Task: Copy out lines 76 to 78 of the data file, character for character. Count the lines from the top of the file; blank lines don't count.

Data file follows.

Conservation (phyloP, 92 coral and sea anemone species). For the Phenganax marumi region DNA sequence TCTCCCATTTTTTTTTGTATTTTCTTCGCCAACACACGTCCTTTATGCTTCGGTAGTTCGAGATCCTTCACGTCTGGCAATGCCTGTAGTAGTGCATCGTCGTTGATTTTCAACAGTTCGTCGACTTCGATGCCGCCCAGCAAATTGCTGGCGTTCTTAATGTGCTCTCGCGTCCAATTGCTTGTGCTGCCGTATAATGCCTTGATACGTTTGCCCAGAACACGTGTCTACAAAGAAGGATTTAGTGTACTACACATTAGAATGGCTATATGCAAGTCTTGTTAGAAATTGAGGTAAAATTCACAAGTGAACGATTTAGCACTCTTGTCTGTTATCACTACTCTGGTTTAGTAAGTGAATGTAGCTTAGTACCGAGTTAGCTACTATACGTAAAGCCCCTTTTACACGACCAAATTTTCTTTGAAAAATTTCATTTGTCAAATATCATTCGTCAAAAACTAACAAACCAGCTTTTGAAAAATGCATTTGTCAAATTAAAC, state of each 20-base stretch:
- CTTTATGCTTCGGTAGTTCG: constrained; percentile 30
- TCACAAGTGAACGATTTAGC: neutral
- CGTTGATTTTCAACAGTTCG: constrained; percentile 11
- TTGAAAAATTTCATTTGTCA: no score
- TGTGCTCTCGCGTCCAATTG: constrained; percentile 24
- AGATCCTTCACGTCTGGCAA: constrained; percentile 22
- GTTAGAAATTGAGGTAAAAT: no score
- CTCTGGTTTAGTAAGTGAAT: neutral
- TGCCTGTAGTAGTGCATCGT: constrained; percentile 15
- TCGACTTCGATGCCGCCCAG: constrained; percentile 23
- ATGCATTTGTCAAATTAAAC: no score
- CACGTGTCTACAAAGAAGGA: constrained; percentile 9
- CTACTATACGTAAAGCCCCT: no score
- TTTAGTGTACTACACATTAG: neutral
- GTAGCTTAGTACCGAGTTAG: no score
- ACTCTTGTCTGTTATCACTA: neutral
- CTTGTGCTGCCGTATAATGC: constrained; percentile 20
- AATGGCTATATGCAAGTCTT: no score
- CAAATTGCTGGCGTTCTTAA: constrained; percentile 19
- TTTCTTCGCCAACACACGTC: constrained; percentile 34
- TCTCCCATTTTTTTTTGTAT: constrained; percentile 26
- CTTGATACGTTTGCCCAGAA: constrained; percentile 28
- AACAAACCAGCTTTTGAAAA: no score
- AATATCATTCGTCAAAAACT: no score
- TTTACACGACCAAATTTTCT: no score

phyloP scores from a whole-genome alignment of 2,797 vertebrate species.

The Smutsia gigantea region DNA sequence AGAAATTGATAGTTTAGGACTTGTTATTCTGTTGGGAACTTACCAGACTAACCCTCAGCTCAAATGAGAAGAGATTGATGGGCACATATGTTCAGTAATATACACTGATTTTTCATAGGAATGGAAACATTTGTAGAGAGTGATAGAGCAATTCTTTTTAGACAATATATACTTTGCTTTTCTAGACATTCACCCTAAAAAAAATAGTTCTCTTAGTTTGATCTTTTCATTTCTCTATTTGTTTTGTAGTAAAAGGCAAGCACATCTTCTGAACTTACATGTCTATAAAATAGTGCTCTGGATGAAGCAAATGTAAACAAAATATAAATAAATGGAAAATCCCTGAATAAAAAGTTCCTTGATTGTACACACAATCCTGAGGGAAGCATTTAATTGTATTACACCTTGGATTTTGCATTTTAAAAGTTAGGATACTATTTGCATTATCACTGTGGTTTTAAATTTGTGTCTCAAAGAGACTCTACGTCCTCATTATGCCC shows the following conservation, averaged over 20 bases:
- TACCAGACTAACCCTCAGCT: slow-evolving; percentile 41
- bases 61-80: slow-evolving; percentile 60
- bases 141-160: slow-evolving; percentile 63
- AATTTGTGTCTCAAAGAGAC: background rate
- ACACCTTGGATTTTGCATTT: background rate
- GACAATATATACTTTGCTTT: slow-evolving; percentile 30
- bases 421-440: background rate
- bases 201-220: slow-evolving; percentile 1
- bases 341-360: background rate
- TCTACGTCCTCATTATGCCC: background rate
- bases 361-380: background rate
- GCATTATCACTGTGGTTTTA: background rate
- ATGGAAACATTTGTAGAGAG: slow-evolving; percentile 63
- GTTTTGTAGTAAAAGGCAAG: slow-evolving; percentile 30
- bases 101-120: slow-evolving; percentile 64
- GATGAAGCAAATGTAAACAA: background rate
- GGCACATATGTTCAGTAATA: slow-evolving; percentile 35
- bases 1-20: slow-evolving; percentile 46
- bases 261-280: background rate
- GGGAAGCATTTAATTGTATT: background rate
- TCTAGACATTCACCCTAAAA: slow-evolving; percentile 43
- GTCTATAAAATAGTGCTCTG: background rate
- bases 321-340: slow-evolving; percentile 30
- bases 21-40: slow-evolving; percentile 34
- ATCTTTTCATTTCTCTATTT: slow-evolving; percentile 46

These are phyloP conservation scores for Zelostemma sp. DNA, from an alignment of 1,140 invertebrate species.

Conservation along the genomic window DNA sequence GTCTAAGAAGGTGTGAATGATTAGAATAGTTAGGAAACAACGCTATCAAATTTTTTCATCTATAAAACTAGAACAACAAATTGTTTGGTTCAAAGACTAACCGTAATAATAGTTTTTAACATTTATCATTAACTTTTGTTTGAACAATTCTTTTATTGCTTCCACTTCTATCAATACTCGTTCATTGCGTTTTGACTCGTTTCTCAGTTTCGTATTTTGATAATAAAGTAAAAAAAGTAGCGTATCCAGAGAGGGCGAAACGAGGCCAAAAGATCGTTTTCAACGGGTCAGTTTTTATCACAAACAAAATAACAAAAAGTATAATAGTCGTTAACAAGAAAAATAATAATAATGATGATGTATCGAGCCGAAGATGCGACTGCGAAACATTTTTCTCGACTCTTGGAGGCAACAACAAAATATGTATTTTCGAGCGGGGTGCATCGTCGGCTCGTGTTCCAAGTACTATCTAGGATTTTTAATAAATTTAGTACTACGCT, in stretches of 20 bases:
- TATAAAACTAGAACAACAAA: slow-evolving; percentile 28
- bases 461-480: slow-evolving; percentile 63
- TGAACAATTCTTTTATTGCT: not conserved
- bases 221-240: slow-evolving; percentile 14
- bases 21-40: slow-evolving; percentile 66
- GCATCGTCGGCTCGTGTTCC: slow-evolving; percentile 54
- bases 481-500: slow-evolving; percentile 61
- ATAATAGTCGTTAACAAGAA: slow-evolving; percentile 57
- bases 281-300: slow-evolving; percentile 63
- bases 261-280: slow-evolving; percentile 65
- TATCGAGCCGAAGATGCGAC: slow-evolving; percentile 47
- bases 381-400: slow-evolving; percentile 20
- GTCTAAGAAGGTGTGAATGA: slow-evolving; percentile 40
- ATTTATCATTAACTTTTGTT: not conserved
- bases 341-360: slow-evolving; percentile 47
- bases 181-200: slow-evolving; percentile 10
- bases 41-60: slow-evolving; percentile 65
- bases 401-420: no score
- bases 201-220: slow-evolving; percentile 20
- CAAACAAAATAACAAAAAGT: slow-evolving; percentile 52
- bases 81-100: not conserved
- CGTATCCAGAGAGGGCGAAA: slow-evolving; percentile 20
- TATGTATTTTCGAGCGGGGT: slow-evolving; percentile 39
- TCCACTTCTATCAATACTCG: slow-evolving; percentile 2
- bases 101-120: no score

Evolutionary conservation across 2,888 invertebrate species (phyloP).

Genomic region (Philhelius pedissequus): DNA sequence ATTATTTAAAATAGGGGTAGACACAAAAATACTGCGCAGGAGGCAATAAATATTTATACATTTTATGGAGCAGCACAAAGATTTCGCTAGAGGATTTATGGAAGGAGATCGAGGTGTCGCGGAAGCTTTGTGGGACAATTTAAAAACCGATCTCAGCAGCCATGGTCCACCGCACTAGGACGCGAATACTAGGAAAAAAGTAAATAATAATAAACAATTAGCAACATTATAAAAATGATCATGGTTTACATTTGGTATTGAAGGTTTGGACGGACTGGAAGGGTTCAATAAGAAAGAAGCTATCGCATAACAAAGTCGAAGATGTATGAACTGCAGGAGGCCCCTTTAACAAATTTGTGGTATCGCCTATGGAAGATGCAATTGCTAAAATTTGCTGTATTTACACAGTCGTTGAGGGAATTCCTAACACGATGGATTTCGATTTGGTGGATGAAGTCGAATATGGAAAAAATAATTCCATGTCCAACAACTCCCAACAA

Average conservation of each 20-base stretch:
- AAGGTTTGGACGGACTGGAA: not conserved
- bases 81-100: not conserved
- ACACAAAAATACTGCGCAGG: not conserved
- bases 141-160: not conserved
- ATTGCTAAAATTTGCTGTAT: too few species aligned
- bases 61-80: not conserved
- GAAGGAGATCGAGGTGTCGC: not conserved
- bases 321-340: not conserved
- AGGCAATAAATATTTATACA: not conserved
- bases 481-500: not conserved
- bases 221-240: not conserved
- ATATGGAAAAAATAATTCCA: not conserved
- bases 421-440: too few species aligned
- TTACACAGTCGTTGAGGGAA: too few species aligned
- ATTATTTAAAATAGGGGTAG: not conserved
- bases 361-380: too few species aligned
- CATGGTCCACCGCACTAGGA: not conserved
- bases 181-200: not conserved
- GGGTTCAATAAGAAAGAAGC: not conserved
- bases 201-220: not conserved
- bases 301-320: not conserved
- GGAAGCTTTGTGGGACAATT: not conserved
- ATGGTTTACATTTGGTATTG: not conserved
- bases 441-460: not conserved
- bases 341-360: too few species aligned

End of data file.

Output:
- bases 81-100: not conserved
- CGTATCCAGAGAGGGCGAAA: slow-evolving; percentile 20
- TATGTATTTTCGAGCGGGGT: slow-evolving; percentile 39